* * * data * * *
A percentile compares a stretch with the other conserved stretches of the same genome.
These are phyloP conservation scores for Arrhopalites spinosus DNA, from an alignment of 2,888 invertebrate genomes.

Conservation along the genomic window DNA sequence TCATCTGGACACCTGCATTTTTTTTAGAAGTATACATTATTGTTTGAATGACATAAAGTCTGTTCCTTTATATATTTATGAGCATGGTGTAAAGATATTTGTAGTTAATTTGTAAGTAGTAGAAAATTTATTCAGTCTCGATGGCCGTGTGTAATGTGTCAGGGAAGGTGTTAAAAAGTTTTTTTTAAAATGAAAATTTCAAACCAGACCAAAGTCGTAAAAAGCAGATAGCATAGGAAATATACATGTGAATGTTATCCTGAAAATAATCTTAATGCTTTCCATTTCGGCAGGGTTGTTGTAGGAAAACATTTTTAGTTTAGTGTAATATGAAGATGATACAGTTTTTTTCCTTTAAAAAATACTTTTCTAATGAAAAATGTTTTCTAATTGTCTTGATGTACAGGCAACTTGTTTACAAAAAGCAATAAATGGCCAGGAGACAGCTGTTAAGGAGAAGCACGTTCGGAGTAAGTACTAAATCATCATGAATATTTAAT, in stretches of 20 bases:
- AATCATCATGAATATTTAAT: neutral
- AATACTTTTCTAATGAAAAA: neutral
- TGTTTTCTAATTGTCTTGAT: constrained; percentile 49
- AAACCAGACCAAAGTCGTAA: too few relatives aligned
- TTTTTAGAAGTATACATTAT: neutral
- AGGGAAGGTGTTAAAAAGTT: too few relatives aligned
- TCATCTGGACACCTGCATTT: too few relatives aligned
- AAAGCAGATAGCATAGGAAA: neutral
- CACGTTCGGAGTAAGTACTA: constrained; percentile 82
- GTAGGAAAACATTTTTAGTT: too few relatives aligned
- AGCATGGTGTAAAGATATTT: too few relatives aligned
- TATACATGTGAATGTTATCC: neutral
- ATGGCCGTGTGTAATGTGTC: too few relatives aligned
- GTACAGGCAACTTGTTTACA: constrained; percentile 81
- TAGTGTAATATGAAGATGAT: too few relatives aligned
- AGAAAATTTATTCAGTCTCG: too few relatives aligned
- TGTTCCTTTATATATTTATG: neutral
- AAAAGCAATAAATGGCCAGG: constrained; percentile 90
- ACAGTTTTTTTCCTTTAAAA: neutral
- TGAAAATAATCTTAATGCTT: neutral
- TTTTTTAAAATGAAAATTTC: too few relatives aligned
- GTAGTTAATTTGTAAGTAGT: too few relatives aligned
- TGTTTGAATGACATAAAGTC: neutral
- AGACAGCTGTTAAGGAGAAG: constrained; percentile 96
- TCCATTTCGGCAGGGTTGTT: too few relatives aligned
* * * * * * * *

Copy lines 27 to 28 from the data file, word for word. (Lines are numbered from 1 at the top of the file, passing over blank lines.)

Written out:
- AGACAGCTGTTAAGGAGAAG: constrained; percentile 96
- TCCATTTCGGCAGGGTTGTT: too few relatives aligned